Neverwinter Nights
Developer(s)Beyond Software
Publisher(s)Strategic Simulations
Designer(s)Don Daglow
SeriesGold Box
ReleaseMarch 1991

Neverwinter Nights was an early graphical multiplayer online role-playing game, which ran from 1991 to 1997 on AOL.


Neverwinter Nights was developed with gameplay similar to previous games in the Gold Box series. Players began by creating a character. After creating the character, gameplay took place on a screen that displayed text interactions, the names and current status of one's party of characters, and a window which displayed images of geography marked with various pictures of characters or events. When combat occurred, gameplay switched to full-screen combat mode, in which a player's characters and enemies were represented by icons which moved around in the course of battle.


Neverwinter Nights was a co-development of AOL, Beyond Software, SSI, and TSR. It was the first multiplayer[1] online role-playing game to display graphics.[2]

Don Daglow and the Beyond Software game design team began working with AOL on original online games in 1987, in both text-based and graphical formats. At the time AOL was a Commodore 64 only online service, known as Quantum Computer Services, with just a few thousand subscribers, and was called Quantum Link. Online graphics in the late 1980s were severely restricted by the need to support modem data transfer rates as slow as 300 bits per second (bit/s).

In 1989 the Beyond Software team started working with SSI on Dungeons & Dragons games using the Gold Box engine that had debuted with Pool of Radiance in 1988. Within months they realized that it was technically feasible to combine the Dungeons & Dragons Gold Box engine with the community-focused gameplay of online titles to create an online role-playing video game with graphics although the multiplayer graphical flight combat game Air Warrior (also from Kesmai) had been online since 1987; all prior online RPGs had been based on text.

In a series of meetings in San Francisco and Las Vegas with AOL's Steve Case and Kathi McHugh, TSR's Jim Ward and SSI's Chuck Kroegel, Daglow and programmer Cathryn Mataga convinced the other three partners that the project was indeed possible. Case approved funding for NWN and work began with the game going live 18 months later in March 1991.[citation needed]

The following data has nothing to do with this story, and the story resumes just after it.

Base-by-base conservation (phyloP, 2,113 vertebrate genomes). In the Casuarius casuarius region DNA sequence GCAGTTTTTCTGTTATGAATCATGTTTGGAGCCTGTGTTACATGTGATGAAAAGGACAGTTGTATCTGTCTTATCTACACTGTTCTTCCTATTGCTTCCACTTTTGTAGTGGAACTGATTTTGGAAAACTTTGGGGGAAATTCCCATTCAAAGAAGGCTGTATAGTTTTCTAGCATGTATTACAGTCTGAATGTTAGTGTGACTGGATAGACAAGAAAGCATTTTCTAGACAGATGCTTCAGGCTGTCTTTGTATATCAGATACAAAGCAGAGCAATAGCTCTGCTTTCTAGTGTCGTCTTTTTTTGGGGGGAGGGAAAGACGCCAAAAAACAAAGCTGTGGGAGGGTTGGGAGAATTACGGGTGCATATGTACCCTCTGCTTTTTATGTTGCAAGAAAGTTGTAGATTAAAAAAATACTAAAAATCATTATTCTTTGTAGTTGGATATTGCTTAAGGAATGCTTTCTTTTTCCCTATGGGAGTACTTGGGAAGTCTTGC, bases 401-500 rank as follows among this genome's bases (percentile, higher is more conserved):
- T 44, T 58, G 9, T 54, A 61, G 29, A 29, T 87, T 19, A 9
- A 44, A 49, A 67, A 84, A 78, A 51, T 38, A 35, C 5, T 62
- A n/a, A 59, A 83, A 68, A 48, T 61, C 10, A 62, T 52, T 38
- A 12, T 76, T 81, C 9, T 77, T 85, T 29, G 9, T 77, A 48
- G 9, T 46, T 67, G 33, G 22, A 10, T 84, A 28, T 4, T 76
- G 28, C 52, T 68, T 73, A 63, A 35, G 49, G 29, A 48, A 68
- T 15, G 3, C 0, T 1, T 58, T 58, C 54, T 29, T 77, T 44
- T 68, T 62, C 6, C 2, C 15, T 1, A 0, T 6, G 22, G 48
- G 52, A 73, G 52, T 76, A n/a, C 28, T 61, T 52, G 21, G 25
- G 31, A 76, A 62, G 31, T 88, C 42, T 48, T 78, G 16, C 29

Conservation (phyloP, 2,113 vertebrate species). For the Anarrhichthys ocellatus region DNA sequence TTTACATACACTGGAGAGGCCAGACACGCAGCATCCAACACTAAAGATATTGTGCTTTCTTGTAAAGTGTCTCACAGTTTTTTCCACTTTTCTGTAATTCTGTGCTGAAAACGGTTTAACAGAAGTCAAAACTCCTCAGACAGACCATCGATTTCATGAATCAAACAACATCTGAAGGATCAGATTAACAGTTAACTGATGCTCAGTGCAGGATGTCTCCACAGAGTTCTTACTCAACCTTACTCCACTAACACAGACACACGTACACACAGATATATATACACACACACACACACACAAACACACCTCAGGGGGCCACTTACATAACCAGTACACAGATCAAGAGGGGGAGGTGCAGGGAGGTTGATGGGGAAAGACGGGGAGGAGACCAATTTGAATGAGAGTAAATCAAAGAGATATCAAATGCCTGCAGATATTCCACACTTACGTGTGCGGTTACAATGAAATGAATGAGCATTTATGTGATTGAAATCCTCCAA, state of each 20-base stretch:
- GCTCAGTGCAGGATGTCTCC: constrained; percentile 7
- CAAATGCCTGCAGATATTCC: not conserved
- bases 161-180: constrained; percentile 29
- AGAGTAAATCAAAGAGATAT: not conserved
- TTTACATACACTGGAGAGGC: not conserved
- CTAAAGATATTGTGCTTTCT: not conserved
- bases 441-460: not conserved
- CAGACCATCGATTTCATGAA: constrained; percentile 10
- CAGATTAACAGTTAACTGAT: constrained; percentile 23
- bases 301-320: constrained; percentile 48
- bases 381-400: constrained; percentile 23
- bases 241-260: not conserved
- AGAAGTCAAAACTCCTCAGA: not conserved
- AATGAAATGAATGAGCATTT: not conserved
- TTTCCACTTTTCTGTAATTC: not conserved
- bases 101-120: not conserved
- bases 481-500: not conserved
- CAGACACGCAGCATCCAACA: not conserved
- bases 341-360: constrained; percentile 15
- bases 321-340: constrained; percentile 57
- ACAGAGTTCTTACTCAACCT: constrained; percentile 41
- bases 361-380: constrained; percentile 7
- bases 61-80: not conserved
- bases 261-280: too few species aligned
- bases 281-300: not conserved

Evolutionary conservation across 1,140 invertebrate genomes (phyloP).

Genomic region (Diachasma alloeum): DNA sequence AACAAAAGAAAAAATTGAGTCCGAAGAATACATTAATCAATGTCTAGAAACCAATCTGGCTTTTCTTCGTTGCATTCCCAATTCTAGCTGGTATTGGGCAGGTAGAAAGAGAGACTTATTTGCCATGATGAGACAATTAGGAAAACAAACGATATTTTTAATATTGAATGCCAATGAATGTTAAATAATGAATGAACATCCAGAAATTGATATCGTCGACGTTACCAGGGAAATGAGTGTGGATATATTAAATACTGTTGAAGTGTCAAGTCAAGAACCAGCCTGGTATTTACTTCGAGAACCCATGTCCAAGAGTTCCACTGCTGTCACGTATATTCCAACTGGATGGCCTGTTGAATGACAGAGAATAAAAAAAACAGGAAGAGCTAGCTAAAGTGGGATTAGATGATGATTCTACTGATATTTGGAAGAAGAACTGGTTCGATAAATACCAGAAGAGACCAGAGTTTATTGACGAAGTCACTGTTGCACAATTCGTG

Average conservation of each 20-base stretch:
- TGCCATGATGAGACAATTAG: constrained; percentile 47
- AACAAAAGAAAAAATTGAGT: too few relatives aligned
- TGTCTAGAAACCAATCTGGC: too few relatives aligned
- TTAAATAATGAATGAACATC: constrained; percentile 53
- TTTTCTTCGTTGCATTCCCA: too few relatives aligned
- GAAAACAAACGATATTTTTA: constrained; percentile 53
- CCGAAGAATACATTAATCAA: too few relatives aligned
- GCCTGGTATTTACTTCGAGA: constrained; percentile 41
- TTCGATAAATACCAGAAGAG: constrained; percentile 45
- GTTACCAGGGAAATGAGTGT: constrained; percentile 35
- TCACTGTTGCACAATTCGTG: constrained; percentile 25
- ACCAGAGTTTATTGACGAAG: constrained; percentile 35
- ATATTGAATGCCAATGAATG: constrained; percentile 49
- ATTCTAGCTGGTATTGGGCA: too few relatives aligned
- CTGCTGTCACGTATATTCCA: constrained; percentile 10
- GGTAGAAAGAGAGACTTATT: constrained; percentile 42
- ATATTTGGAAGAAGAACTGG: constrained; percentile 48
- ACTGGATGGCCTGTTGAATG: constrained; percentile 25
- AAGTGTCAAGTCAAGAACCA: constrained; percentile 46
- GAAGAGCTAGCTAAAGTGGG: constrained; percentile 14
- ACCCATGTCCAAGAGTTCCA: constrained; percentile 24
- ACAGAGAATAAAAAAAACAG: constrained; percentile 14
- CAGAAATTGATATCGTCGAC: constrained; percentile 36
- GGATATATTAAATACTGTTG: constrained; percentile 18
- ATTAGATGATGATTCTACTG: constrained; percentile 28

Daglow chose Neverwinter as the game's location because of its magical features (a river of warm water that flowed from a snowy forest into a northern sea), and its location near a wide variety of terrain types. The area also was close enough to the settings of the other Gold Box games to allow subplots to intertwine between the online and the disk-based titles.

America Online closed down the online game world on July 19, 1997.[3] The company also said it would start a new games channel called World Play, which would cost two dollars per hour to play.[3] Neverwinter Nights was the only game in the company's roster which did not make the transition to the new service.[3]


Critical reception

The game was reviewed in 1992 in Dragon #179 by Hartley, Patricia, and Kirk Lesser in "The Role of Computers" column. The reviewers gave the game 4 out of 5 stars.[4] Computer Gaming World wrote that "fans of the Gold Box series know what to expect ... and the human element makes it that much better".[5]

According to GameSpy "with hundreds of loyal players all adventuring in the same city between 1991 and 1997 when AOL pulled the plug, politics, guilds, and alliances quickly formed a social community that was far more important than the actual game".[6]

In 2008 Neverwinter Nights was honored (along with EverQuest and World of Warcraft) at the 59th Annual Technology & Engineering Emmy Awards for advancing the art form of MMORPG games. Don Daglow accepted the award for project partners Beyond Software, AOL and Wizards of the Coast.[2]

Commercial performance